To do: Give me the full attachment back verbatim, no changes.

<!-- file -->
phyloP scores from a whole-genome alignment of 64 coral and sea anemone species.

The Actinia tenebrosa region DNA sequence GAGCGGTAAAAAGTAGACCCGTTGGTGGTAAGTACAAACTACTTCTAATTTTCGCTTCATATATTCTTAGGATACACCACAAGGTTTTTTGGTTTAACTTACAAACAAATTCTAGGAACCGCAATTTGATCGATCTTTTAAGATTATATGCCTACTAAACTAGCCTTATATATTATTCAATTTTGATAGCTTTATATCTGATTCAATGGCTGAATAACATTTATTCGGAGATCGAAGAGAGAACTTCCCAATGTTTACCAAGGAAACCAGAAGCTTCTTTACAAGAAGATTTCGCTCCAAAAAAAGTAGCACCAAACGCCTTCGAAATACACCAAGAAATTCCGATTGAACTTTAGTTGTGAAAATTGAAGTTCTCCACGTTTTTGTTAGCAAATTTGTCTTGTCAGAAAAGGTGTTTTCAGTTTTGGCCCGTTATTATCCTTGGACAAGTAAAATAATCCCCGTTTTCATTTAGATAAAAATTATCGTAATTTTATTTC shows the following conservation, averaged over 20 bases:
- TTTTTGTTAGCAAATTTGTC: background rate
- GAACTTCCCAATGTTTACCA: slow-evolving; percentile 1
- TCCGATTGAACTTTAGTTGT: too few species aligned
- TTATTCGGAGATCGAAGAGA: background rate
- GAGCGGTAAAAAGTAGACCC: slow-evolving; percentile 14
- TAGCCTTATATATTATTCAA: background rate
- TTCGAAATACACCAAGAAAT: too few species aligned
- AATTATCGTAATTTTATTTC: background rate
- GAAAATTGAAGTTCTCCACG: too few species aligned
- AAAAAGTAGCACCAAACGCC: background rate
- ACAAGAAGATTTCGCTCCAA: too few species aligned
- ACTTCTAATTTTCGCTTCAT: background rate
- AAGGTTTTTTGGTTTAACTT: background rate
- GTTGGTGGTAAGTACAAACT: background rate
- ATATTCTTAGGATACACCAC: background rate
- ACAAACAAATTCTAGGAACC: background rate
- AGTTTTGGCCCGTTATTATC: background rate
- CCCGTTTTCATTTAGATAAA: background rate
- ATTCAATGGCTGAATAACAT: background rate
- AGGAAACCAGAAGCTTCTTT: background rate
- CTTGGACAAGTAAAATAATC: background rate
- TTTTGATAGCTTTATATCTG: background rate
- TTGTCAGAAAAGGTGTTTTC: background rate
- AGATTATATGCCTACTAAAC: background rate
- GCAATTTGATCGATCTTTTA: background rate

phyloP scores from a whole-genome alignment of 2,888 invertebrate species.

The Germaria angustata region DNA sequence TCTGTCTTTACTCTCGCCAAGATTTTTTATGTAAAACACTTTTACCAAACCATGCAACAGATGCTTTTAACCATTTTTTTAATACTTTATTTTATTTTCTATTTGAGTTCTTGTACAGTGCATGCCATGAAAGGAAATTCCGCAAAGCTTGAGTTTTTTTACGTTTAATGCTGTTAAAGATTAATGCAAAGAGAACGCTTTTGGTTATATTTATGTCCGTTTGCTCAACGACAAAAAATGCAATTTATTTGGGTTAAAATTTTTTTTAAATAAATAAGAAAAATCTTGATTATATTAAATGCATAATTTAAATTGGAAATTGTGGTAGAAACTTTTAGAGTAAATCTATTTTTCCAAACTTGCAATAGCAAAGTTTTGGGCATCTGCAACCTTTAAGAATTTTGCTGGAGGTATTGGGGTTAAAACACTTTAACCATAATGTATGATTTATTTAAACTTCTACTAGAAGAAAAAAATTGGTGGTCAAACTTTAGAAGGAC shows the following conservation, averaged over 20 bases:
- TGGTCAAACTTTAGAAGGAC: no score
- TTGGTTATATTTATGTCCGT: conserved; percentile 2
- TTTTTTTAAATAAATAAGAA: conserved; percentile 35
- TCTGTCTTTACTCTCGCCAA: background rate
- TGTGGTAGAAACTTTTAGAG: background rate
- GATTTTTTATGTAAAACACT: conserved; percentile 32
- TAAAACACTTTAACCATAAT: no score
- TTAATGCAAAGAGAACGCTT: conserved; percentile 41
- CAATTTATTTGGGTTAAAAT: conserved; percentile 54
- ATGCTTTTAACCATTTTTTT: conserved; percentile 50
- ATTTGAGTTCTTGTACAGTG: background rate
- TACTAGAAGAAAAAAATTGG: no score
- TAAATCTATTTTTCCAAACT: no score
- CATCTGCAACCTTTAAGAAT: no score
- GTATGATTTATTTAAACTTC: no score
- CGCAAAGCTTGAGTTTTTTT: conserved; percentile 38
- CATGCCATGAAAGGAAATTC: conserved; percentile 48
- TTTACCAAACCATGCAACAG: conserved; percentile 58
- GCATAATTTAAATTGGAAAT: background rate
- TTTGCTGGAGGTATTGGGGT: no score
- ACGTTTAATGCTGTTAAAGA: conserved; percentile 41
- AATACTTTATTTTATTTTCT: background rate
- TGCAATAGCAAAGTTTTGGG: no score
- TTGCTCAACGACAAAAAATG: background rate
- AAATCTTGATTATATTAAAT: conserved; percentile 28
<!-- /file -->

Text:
phyloP scores from a whole-genome alignment of 64 coral and sea anemone species.

The Actinia tenebrosa region DNA sequence GAGCGGTAAAAAGTAGACCCGTTGGTGGTAAGTACAAACTACTTCTAATTTTCGCTTCATATATTCTTAGGATACACCACAAGGTTTTTTGGTTTAACTTACAAACAAATTCTAGGAACCGCAATTTGATCGATCTTTTAAGATTATATGCCTACTAAACTAGCCTTATATATTATTCAATTTTGATAGCTTTATATCTGATTCAATGGCTGAATAACATTTATTCGGAGATCGAAGAGAGAACTTCCCAATGTTTACCAAGGAAACCAGAAGCTTCTTTACAAGAAGATTTCGCTCCAAAAAAAGTAGCACCAAACGCCTTCGAAATACACCAAGAAATTCCGATTGAACTTTAGTTGTGAAAATTGAAGTTCTCCACGTTTTTGTTAGCAAATTTGTCTTGTCAGAAAAGGTGTTTTCAGTTTTGGCCCGTTATTATCCTTGGACAAGTAAAATAATCCCCGTTTTCATTTAGATAAAAATTATCGTAATTTTATTTC shows the following conservation, averaged over 20 bases:
- TTTTTGTTAGCAAATTTGTC: background rate
- GAACTTCCCAATGTTTACCA: slow-evolving; percentile 1
- TCCGATTGAACTTTAGTTGT: too few species aligned
- TTATTCGGAGATCGAAGAGA: background rate
- GAGCGGTAAAAAGTAGACCC: slow-evolving; percentile 14
- TAGCCTTATATATTATTCAA: background rate
- TTCGAAATACACCAAGAAAT: too few species aligned
- AATTATCGTAATTTTATTTC: background rate
- GAAAATTGAAGTTCTCCACG: too few species aligned
- AAAAAGTAGCACCAAACGCC: background rate
- ACAAGAAGATTTCGCTCCAA: too few species aligned
- ACTTCTAATTTTCGCTTCAT: background rate
- AAGGTTTTTTGGTTTAACTT: background rate
- GTTGGTGGTAAGTACAAACT: background rate
- ATATTCTTAGGATACACCAC: background rate
- ACAAACAAATTCTAGGAACC: background rate
- AGTTTTGGCCCGTTATTATC: background rate
- CCCGTTTTCATTTAGATAAA: background rate
- ATTCAATGGCTGAATAACAT: background rate
- AGGAAACCAGAAGCTTCTTT: background rate
- CTTGGACAAGTAAAATAATC: background rate
- TTTTGATAGCTTTATATCTG: background rate
- TTGTCAGAAAAGGTGTTTTC: background rate
- AGATTATATGCCTACTAAAC: background rate
- GCAATTTGATCGATCTTTTA: background rate

phyloP scores from a whole-genome alignment of 2,888 invertebrate species.

The Germaria angustata region DNA sequence TCTGTCTTTACTCTCGCCAAGATTTTTTATGTAAAACACTTTTACCAAACCATGCAACAGATGCTTTTAACCATTTTTTTAATACTTTATTTTATTTTCTATTTGAGTTCTTGTACAGTGCATGCCATGAAAGGAAATTCCGCAAAGCTTGAGTTTTTTTACGTTTAATGCTGTTAAAGATTAATGCAAAGAGAACGCTTTTGGTTATATTTATGTCCGTTTGCTCAACGACAAAAAATGCAATTTATTTGGGTTAAAATTTTTTTTAAATAAATAAGAAAAATCTTGATTATATTAAATGCATAATTTAAATTGGAAATTGTGGTAGAAACTTTTAGAGTAAATCTATTTTTCCAAACTTGCAATAGCAAAGTTTTGGGCATCTGCAACCTTTAAGAATTTTGCTGGAGGTATTGGGGTTAAAACACTTTAACCATAATGTATGATTTATTTAAACTTCTACTAGAAGAAAAAAATTGGTGGTCAAACTTTAGAAGGAC shows the following conservation, averaged over 20 bases:
- TGGTCAAACTTTAGAAGGAC: no score
- TTGGTTATATTTATGTCCGT: conserved; percentile 2
- TTTTTTTAAATAAATAAGAA: conserved; percentile 35
- TCTGTCTTTACTCTCGCCAA: background rate
- TGTGGTAGAAACTTTTAGAG: background rate
- GATTTTTTATGTAAAACACT: conserved; percentile 32
- TAAAACACTTTAACCATAAT: no score
- TTAATGCAAAGAGAACGCTT: conserved; percentile 41
- CAATTTATTTGGGTTAAAAT: conserved; percentile 54
- ATGCTTTTAACCATTTTTTT: conserved; percentile 50
- ATTTGAGTTCTTGTACAGTG: background rate
- TACTAGAAGAAAAAAATTGG: no score
- TAAATCTATTTTTCCAAACT: no score
- CATCTGCAACCTTTAAGAAT: no score
- GTATGATTTATTTAAACTTC: no score
- CGCAAAGCTTGAGTTTTTTT: conserved; percentile 38
- CATGCCATGAAAGGAAATTC: conserved; percentile 48
- TTTACCAAACCATGCAACAG: conserved; percentile 58
- GCATAATTTAAATTGGAAAT: background rate
- TTTGCTGGAGGTATTGGGGT: no score
- ACGTTTAATGCTGTTAAAGA: conserved; percentile 41
- AATACTTTATTTTATTTTCT: background rate
- TGCAATAGCAAAGTTTTGGG: no score
- TTGCTCAACGACAAAAAATG: background rate
- AAATCTTGATTATATTAAAT: conserved; percentile 28